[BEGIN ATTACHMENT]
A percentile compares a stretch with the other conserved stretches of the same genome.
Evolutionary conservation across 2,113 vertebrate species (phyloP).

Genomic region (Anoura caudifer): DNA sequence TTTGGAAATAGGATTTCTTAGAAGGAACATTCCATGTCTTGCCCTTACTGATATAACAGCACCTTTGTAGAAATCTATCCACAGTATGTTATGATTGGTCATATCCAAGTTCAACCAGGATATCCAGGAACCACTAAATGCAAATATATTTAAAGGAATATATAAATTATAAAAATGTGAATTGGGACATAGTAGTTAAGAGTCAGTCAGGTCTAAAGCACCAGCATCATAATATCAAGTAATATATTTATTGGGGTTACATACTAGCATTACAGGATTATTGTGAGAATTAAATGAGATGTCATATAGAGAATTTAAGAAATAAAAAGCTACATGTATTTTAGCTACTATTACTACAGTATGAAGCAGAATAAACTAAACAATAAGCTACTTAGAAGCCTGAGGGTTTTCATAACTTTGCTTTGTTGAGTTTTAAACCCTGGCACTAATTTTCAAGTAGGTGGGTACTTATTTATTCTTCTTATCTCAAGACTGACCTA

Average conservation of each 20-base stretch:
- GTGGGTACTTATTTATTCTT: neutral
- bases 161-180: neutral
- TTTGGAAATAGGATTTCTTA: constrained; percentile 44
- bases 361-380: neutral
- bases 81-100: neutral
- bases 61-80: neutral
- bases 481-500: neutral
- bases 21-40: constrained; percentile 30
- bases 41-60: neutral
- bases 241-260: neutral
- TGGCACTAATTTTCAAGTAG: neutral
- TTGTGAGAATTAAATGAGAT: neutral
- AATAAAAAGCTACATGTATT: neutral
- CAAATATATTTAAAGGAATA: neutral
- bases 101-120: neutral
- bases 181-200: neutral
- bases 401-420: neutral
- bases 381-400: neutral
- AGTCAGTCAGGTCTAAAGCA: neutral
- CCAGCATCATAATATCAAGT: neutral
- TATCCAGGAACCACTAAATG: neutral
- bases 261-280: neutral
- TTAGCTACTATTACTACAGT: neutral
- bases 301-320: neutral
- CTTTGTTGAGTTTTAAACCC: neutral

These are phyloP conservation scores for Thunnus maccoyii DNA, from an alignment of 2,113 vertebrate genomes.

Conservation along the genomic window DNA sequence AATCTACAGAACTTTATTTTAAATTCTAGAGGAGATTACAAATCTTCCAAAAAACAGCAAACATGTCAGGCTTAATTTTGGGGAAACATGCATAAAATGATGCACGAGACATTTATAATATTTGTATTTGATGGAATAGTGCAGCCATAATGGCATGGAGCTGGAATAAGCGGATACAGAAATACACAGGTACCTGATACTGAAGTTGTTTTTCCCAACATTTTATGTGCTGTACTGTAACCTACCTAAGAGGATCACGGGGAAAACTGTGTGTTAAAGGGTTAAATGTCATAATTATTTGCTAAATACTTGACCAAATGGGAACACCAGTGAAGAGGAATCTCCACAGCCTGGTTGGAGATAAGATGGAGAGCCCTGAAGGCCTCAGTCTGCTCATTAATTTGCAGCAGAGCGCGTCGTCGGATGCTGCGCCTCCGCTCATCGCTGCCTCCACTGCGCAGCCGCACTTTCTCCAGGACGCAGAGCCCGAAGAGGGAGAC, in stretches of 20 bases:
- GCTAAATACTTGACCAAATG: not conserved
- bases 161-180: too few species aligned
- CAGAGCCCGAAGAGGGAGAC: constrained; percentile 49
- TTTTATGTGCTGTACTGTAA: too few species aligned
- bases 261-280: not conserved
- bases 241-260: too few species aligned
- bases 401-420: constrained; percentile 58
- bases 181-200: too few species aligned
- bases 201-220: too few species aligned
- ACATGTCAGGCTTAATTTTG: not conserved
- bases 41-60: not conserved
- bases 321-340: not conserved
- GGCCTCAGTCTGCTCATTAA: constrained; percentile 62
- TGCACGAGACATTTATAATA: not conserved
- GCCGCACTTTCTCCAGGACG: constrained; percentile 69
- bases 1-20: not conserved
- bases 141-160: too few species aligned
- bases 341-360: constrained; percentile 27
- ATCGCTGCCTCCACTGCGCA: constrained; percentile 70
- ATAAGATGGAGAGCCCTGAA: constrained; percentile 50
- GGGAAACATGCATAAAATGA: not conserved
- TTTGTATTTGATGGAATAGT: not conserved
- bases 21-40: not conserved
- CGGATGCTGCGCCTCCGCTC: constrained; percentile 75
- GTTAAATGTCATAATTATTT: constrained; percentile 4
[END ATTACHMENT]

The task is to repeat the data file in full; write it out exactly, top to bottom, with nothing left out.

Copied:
A percentile compares a stretch with the other conserved stretches of the same genome.
Evolutionary conservation across 2,113 vertebrate species (phyloP).

Genomic region (Anoura caudifer): DNA sequence TTTGGAAATAGGATTTCTTAGAAGGAACATTCCATGTCTTGCCCTTACTGATATAACAGCACCTTTGTAGAAATCTATCCACAGTATGTTATGATTGGTCATATCCAAGTTCAACCAGGATATCCAGGAACCACTAAATGCAAATATATTTAAAGGAATATATAAATTATAAAAATGTGAATTGGGACATAGTAGTTAAGAGTCAGTCAGGTCTAAAGCACCAGCATCATAATATCAAGTAATATATTTATTGGGGTTACATACTAGCATTACAGGATTATTGTGAGAATTAAATGAGATGTCATATAGAGAATTTAAGAAATAAAAAGCTACATGTATTTTAGCTACTATTACTACAGTATGAAGCAGAATAAACTAAACAATAAGCTACTTAGAAGCCTGAGGGTTTTCATAACTTTGCTTTGTTGAGTTTTAAACCCTGGCACTAATTTTCAAGTAGGTGGGTACTTATTTATTCTTCTTATCTCAAGACTGACCTA

Average conservation of each 20-base stretch:
- GTGGGTACTTATTTATTCTT: neutral
- bases 161-180: neutral
- TTTGGAAATAGGATTTCTTA: constrained; percentile 44
- bases 361-380: neutral
- bases 81-100: neutral
- bases 61-80: neutral
- bases 481-500: neutral
- bases 21-40: constrained; percentile 30
- bases 41-60: neutral
- bases 241-260: neutral
- TGGCACTAATTTTCAAGTAG: neutral
- TTGTGAGAATTAAATGAGAT: neutral
- AATAAAAAGCTACATGTATT: neutral
- CAAATATATTTAAAGGAATA: neutral
- bases 101-120: neutral
- bases 181-200: neutral
- bases 401-420: neutral
- bases 381-400: neutral
- AGTCAGTCAGGTCTAAAGCA: neutral
- CCAGCATCATAATATCAAGT: neutral
- TATCCAGGAACCACTAAATG: neutral
- bases 261-280: neutral
- TTAGCTACTATTACTACAGT: neutral
- bases 301-320: neutral
- CTTTGTTGAGTTTTAAACCC: neutral

These are phyloP conservation scores for Thunnus maccoyii DNA, from an alignment of 2,113 vertebrate genomes.

Conservation along the genomic window DNA sequence AATCTACAGAACTTTATTTTAAATTCTAGAGGAGATTACAAATCTTCCAAAAAACAGCAAACATGTCAGGCTTAATTTTGGGGAAACATGCATAAAATGATGCACGAGACATTTATAATATTTGTATTTGATGGAATAGTGCAGCCATAATGGCATGGAGCTGGAATAAGCGGATACAGAAATACACAGGTACCTGATACTGAAGTTGTTTTTCCCAACATTTTATGTGCTGTACTGTAACCTACCTAAGAGGATCACGGGGAAAACTGTGTGTTAAAGGGTTAAATGTCATAATTATTTGCTAAATACTTGACCAAATGGGAACACCAGTGAAGAGGAATCTCCACAGCCTGGTTGGAGATAAGATGGAGAGCCCTGAAGGCCTCAGTCTGCTCATTAATTTGCAGCAGAGCGCGTCGTCGGATGCTGCGCCTCCGCTCATCGCTGCCTCCACTGCGCAGCCGCACTTTCTCCAGGACGCAGAGCCCGAAGAGGGAGAC, in stretches of 20 bases:
- GCTAAATACTTGACCAAATG: not conserved
- bases 161-180: too few species aligned
- CAGAGCCCGAAGAGGGAGAC: constrained; percentile 49
- TTTTATGTGCTGTACTGTAA: too few species aligned
- bases 261-280: not conserved
- bases 241-260: too few species aligned
- bases 401-420: constrained; percentile 58
- bases 181-200: too few species aligned
- bases 201-220: too few species aligned
- ACATGTCAGGCTTAATTTTG: not conserved
- bases 41-60: not conserved
- bases 321-340: not conserved
- GGCCTCAGTCTGCTCATTAA: constrained; percentile 62
- TGCACGAGACATTTATAATA: not conserved
- GCCGCACTTTCTCCAGGACG: constrained; percentile 69
- bases 1-20: not conserved
- bases 141-160: too few species aligned
- bases 341-360: constrained; percentile 27
- ATCGCTGCCTCCACTGCGCA: constrained; percentile 70
- ATAAGATGGAGAGCCCTGAA: constrained; percentile 50
- GGGAAACATGCATAAAATGA: not conserved
- TTTGTATTTGATGGAATAGT: not conserved
- bases 21-40: not conserved
- CGGATGCTGCGCCTCCGCTC: constrained; percentile 75
- GTTAAATGTCATAATTATTT: constrained; percentile 4